Air Force Discharge Review Board transcript for case of Fannie McClackum, January 17, 1955.

US Air Force Fannie Mae Clackum

Until 2011, soldiers could be dishonorably discharged if they were discovered to be gay. In 1960, US Air Force Reservist Fannie Mae Clackum was the first to successfully challenge her dishonorable discharge.

After contentious debate, a new policy labeled “Don’t Ask, Don’t Tell” (DADT) emerged. In theory, DADT allowed lesbians and gays to serve if they did not make their sexual orientation public. Commanders were not to inquire regarding a service member’s orientation, as they had in the past. However, thousands of gay men and lesbians were discharged from the military while DADT was in effect.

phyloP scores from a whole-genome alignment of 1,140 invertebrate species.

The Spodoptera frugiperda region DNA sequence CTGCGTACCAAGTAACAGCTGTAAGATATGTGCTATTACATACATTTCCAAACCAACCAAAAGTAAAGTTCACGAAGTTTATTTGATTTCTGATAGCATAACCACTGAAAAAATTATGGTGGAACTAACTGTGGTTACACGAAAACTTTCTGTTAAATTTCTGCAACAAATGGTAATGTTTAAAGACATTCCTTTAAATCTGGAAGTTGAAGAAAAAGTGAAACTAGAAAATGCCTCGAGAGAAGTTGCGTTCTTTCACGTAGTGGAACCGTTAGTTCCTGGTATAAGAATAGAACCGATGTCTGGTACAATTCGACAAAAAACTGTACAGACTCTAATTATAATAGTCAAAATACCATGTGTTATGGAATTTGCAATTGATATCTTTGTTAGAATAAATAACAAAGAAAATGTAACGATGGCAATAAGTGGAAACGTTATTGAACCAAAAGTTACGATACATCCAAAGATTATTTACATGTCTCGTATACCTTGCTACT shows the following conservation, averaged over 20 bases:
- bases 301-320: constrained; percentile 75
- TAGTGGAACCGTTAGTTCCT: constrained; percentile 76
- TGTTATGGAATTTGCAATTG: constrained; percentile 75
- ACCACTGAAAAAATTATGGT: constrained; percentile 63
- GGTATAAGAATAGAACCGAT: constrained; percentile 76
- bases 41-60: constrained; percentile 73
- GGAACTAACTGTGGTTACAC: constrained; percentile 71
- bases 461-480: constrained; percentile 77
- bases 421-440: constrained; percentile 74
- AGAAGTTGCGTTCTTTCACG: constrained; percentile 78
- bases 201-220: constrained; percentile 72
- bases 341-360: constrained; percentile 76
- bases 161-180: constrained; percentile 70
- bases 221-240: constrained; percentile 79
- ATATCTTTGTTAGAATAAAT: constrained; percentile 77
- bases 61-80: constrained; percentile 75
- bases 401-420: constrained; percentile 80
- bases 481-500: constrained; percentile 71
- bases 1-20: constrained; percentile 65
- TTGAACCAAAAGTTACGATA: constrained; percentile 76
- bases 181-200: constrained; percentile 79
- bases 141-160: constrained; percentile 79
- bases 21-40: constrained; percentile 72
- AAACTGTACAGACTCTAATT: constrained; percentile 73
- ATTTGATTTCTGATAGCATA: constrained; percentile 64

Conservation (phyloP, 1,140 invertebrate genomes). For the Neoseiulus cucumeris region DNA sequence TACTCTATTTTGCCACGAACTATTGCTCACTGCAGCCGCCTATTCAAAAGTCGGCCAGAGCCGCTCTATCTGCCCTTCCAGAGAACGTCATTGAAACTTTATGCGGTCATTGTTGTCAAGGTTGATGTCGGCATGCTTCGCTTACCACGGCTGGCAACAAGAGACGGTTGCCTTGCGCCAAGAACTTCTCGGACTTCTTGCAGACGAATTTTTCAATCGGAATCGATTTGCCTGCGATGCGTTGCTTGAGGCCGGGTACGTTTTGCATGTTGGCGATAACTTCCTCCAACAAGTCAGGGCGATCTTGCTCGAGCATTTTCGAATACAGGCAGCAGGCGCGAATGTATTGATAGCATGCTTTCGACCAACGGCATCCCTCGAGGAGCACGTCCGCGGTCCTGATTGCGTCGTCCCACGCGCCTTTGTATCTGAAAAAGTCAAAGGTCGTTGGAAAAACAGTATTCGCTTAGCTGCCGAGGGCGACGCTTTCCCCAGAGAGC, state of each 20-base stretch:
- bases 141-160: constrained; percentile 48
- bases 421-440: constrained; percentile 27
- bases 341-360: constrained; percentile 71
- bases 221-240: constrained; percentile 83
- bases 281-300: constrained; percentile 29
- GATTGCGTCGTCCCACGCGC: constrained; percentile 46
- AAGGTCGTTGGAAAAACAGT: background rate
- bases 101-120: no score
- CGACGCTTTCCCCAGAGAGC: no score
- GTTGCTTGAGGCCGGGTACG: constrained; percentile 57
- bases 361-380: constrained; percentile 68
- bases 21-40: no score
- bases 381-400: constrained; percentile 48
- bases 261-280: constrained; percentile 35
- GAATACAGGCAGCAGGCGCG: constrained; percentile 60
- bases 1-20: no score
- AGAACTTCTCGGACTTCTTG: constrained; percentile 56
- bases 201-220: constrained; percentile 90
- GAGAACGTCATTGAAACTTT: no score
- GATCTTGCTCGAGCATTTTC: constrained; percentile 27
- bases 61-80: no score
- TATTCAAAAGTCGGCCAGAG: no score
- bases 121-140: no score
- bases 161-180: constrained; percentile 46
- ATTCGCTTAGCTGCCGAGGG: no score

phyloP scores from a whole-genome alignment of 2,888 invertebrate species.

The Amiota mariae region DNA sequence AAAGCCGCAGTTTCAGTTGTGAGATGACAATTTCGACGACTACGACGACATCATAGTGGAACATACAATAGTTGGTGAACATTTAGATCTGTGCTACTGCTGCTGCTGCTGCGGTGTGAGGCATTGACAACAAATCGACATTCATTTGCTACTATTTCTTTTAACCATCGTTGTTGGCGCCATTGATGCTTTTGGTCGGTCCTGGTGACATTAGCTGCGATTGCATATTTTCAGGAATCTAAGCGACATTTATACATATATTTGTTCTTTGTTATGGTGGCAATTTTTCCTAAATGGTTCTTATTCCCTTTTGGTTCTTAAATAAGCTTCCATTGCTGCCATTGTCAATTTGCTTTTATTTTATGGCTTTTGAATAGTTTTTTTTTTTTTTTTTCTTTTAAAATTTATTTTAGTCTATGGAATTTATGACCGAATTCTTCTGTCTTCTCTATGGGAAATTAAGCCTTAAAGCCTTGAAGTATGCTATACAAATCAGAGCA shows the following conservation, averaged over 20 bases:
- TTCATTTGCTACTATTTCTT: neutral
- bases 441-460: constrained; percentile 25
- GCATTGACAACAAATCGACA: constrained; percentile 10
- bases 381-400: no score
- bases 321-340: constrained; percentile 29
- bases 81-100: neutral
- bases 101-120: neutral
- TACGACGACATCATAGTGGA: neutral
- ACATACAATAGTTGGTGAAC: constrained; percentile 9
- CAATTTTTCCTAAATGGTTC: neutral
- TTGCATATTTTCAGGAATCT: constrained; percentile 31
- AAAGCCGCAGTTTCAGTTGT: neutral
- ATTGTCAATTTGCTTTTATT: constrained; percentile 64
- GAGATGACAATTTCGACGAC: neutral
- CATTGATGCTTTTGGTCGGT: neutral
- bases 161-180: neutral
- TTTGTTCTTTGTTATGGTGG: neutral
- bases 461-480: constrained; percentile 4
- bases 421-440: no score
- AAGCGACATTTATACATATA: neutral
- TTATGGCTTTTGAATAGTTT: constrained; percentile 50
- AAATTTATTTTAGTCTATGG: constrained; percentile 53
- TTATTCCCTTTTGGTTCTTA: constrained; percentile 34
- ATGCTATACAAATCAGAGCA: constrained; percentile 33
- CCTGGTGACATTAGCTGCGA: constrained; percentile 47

Records of the U.S. Court of Claims, National Archives and Records Administration.

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